The two scoundrels welcomed the Pro Vice Chancellor. “We’re almost finished, but we need a lot more course materials. Here, Vice Chancellor! Admire the colours, feel the pedagogy!” The old man bent over the high-resolution monitor and tried to see the learning environment that was not there. He felt cold sweat on his forehead.
“I can’t see anything,” he thought. “If I see nothing, that means I’m stupid! Or, worse, incompetent!” If the Pro Vice Chancellor admitted that he didn’t see anything, he would be discharged from his office.
“What a marvellous learning environment”, he said then. “I’ll certainly tell the VC.” The two scoundrels rubbed their hands gleefully. They had almost made it. More course material was requested to finish the work.
Finally, the VC received the a message that the two software developers had come to take upload the module details needed to roll the VLE out over the VC’s shiny new network.
“Come in,” the VC ordered. Even as they bowed, the two scoundrels pretended to be access their VLE using their shiny Personal Digital Assistants.
“Here it is Sir, the result of our labour,” the scoundrels said. “We have worked night and day but, at last, the most beautiful VLE in the world is ready for you. Look at the Student Portal and see how accessible it is.” Of course the VC did not see any module content and couldn’t access the Management Information System.
He panicked and felt like fainting. But luckily the throne was right behind him and he sat down. But when he realized that no one could know that he did not see the multimedia learning experience, he felt better. Nobody could find out he was stupid and incompetent. And the VC didn’t know that everybody else around him thought and did the very same thing.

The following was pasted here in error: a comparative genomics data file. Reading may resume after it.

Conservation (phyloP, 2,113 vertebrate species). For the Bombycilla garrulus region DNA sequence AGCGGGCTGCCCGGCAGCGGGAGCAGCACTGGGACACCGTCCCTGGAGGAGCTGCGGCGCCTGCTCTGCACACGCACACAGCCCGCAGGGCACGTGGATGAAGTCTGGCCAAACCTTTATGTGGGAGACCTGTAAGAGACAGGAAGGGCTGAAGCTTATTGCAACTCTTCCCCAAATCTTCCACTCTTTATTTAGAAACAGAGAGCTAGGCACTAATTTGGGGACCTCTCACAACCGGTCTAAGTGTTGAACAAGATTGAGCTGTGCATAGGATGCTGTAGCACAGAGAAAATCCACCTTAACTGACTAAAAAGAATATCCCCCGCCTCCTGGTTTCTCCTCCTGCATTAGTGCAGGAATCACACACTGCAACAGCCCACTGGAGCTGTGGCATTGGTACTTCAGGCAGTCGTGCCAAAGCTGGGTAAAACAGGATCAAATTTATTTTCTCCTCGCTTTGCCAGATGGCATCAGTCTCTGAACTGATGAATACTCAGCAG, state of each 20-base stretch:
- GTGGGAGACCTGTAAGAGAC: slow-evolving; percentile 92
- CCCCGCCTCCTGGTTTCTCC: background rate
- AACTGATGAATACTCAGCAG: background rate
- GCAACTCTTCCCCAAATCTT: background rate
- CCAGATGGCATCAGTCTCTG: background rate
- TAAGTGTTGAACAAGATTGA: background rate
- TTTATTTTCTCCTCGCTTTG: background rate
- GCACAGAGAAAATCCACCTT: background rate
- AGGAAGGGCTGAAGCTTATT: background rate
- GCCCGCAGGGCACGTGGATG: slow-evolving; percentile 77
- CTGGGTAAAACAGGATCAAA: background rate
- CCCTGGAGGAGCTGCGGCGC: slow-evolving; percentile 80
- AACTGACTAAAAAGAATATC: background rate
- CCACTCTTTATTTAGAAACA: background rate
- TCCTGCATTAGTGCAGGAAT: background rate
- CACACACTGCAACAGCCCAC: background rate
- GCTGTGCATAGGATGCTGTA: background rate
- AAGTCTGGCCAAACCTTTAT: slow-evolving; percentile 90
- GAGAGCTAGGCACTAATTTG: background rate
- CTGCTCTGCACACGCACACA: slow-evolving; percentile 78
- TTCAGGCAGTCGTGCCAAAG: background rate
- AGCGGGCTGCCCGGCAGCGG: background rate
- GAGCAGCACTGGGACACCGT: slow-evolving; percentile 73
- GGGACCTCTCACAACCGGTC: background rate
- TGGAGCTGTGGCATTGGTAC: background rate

The farce continued as the two scoundrels had foreseen it. Once they had created a list of available modules, the two began creating empty module folders.
“Vice Chancellor, you’ll have shred your old course handouts before trying your online learning system”. The two scoundrels setup an account for the VC and showed him how to login
“Yes, this is a beautiful VLE and it looks very good to me - the other Vice Chancellors will be so jealous,” the VC said trying to look comfortable. “You’ve done a fine job.”
“Your VCness,” the Pro Vice Chancellor said, “we have a request for you. The staff have found out about this extraordinary VLE and they are anxious to see you in launch it via a Webcast.“
The Vice Chancellor was doubtful about using technology and showing himself online to the staff, but then he abandoned his fears. After all, no one would know about it except the ignorant and the incompetent, and possibly YouTube users.
“All right,” he said. “I will grant the staff this privilege.” He summoned his technical services team and a Webcast was formed.